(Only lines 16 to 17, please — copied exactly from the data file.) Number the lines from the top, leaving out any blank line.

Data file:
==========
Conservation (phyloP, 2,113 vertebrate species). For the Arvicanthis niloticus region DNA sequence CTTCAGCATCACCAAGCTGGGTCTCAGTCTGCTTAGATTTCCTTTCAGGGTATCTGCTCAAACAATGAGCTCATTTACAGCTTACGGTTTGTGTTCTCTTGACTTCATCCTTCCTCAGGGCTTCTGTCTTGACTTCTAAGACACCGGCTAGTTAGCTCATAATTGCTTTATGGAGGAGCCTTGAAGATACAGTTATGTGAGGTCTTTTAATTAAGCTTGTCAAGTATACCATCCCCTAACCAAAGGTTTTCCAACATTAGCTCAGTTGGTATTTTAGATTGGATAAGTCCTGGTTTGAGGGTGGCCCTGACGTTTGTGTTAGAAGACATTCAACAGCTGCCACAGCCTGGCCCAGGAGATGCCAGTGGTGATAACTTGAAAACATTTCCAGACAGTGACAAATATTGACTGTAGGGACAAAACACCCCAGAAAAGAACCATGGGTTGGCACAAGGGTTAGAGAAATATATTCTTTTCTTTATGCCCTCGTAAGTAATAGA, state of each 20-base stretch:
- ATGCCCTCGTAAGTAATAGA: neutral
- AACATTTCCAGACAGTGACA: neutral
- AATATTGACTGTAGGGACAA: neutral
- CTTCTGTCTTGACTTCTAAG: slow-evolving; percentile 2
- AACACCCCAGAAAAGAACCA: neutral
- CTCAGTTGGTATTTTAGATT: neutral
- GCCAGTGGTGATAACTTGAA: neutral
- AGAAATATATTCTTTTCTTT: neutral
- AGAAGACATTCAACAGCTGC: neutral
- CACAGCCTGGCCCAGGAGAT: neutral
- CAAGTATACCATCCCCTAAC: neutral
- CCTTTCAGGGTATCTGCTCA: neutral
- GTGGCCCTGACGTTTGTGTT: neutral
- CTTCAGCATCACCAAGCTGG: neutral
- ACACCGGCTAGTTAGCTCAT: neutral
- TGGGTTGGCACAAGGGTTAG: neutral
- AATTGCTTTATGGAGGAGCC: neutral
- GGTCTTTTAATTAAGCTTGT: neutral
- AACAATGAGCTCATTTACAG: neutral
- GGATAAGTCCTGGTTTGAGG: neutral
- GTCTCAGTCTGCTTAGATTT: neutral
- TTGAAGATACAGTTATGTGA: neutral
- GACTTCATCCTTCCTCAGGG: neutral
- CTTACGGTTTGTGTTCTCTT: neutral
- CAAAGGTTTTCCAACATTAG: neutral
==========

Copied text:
- ACACCGGCTAGTTAGCTCAT: neutral
- TGGGTTGGCACAAGGGTTAG: neutral